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Carnegie Building (Atlanta)

From Wikipedia, the free encyclopedia

Carnegie Building
Atlanta Wynne-Claughton Building 2012 09 15 04 6108.JPG
Carnegie Building in 2012, with Georgia-Pacific Tower in the background
Location within Downtown Atlanta
Carnegie Building (Atlanta) (Atlanta)
Carnegie Building (Atlanta) (Georgia (U.S. state))
Carnegie Building (Atlanta) (the United States)
Former namesWynne-Claughton Building (1925–1929)
Mortgage Guaranty Building (1929–1962)
General information
Architectural styleBeaux-Arts
Location141 Carnegie Way
Atlanta, Georgia, U.S. 30345
Coordinates33°45′30″N 84°23′17″W / 33.7582°N 84.3881°W / 33.7582; -84.3881
Construction startedJuly 3, 1924
CompletedApril 11, 1925
Cost$890,000
Height154.3 feet (47.0 m)
Technical details
Floor count12
Design and construction
ArchitectG. Lloyd Preacher
Wynne-Claughton Building
NRHP reference No.12000148
Significant dates
Added to NRHPMarch 26, 2012
Designated AHBJuly 10, 1990
References
[1][2]

The Carnegie Building is a historic building located at 141 Carnegie Way in downtown Atlanta, Georgia, United States. Built in 1925 as the Wynne-Claughton Building, the 12-story building was designed by architect G. Lloyd Preacher. It was designated an Atlanta Historic Building in 1990 and was added to the National Register of Historic Places in 2012.

History

The building, originally known as the Wynne-Claughton Building, was constructed in the 1920s to serve as the headquarters for the Wynne-Claughton Company, an Atlanta-based real estate firm created by Morgan T. Wynne and Edward N. Claughton in 1923. Construction of the building started on July 3, 1924 and was completed on April 11, 1925.[3] The building was designed by G. Lloyd Preacher, a prominent Atlanta-based architect who designed several now-historic buildings in Atlanta, including Atlanta City Hall and the Medical Arts Building.[4] After the completion of the building, Preacher relocated his architectural firm into one of the building's offices. Other early tenants in the building included the Oakland Motor Car Company and the Georgia chapter of the Knights of the KKK. In 1929, the building was renamed the Mortgage Guaranty Building. In 1963, the building was renamed to its current name: the Carnegie Building.[3] This may have been in reference to the Carnegie Library in Atlanta, which was located directly across the street from the building.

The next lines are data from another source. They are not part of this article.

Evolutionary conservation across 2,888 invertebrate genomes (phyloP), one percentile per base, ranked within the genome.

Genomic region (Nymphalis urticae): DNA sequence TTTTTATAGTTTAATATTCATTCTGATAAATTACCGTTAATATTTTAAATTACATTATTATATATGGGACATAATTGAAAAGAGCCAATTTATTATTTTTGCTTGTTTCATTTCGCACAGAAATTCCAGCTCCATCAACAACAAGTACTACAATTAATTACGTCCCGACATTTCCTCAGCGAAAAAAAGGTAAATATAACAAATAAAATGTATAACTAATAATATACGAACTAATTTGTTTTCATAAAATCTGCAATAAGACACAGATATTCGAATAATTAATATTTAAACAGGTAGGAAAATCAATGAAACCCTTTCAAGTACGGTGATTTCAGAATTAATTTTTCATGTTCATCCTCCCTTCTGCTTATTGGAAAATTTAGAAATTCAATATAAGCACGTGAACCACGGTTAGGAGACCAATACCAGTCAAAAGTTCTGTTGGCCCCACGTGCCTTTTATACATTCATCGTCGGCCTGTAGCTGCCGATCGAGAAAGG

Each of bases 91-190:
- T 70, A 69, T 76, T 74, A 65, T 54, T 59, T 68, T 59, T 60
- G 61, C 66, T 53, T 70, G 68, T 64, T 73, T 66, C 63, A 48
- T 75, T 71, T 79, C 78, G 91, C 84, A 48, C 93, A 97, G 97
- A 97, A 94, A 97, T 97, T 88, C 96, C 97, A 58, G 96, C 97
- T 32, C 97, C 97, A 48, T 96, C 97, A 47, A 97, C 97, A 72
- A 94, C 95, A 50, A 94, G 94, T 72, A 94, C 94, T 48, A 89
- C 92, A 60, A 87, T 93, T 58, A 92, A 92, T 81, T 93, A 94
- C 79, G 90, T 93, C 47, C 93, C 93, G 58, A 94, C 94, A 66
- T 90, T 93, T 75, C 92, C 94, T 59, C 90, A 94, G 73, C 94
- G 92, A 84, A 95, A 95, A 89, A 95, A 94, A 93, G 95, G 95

Carnegie Building (left), Ellis Hotel (right), and Peachtree Center station (middle)
Carnegie Building (left), Ellis Hotel (right), and Peachtree Center station (middle)

The building is located on a triangular-shaped tract of land bordered by Peachtree Street, Carnegie Way, and Ellis Street, which it shares with the Peachtree Center station and the Ellis Hotel (formerly known as the Winecoff Hotel). During the 1946 Winecoff Hotel fire, some people trapped in the nearby Winecoff Hotel attempted to jump across the 10-foot alley separating the two buildings, with many falling to their deaths as a result. Some people managed to escape the fire by climbing across makeshift bridges between the two buildings.[5][6]

In 1992, the building was purchased and renovated by a development company for $2.5 million.[7] In 2006, King & Spalding, an Atlanta-based law firm and major tenant in the building, left, causing the building to reach over 60% vacancy. Following this, the owners of the Carnegie repurposed the building for use as a boutique hotel.[8] On May 1, 2010, Hotel Indigo opened a location in the Carnegie.[9] Today, the building houses a Courtyard by Marriott.[10][11]

See also

References

  1. ^ Carnegie Building at Emporis
  2. ^ Courtyard Atlanta Downtown at Structurae
  3. ^ a b "Carnegie Building". AtlantaGA.gov. Retrieved January 13, 2020.
  4. ^ Craig, Robert M. (January 11, 2008). "G. Lloyd Preacher (1882-1972)". New Georgia Encyclopedia. Retrieved January 13, 2020.
  5. ^ "The Winecoff Fire - Our Nations Deadliest Hotel Fire". Firehouse.com. November 26, 2002. Retrieved January 17, 2020.
  6. ^ Helmly, Shelly (November 10, 2015). "The Winecoff Hotel". The History of Our Streets. Georgia State University. Retrieved January 17, 2020.
  7. ^ Meltzer, Mark (May 5, 1997). "Downtown buildings now a good bet, investor says". Atlanta Business Chronicle. American City Business Journals. Retrieved January 13, 2020.
  8. ^ Long, Bryan (March 13, 2006). "Renovations to transform downtown buildings". Atlanta Business Chronicle. American City Business Journals. Retrieved January 14, 2020.
  9. ^ Schoolcraft, Lisa R. (February 1, 2010). "Indigo tucks in economic blues". Atlanta Business Chronicle. American City Business Journals. Retrieved January 14, 2020.
  10. ^ Stafford, Leon (May 23, 2019). "Historic Candler Building begins new life as boutique hotel in July". The Atlanta Journal-Constitution. Cox Enterprises. Retrieved January 13, 2019.
  11. ^ Stafford, Leon (March 11, 2016). "Hotels find prime locations in old offices". The Atlanta Journal-Constitution. Cox Enterprises. Retrieved January 13, 2020.

External links

This page was last edited on 16 May 2020, at 03:24
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